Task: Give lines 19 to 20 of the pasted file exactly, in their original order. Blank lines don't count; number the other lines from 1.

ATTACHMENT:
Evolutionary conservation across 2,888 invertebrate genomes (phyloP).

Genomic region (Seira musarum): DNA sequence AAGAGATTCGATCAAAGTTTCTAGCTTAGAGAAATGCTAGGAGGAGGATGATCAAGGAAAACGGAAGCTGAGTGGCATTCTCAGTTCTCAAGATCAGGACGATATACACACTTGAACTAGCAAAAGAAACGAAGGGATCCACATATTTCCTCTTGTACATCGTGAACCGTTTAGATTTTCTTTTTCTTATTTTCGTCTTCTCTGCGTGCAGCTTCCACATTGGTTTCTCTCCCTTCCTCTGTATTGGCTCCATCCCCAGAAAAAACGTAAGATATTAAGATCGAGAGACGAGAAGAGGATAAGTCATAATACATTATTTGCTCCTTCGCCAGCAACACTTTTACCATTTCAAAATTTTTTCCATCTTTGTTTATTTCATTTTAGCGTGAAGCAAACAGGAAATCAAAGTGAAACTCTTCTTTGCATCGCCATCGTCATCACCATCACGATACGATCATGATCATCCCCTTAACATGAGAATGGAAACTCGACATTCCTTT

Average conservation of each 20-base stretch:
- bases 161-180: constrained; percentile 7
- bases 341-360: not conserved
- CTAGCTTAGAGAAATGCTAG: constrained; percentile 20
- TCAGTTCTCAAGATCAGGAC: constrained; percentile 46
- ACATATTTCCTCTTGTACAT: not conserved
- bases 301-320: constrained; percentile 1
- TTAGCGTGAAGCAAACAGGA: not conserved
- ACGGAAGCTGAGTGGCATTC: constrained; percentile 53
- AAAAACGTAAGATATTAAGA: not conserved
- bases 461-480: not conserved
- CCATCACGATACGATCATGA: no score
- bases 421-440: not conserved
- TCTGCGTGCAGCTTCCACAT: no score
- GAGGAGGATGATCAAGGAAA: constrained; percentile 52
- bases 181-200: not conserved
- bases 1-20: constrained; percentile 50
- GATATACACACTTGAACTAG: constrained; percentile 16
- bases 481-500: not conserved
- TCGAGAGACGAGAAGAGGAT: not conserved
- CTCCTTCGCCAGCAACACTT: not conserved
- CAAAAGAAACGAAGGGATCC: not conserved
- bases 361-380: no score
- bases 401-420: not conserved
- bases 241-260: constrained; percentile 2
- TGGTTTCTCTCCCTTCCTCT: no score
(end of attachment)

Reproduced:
- bases 1-20: constrained; percentile 50
- GATATACACACTTGAACTAG: constrained; percentile 16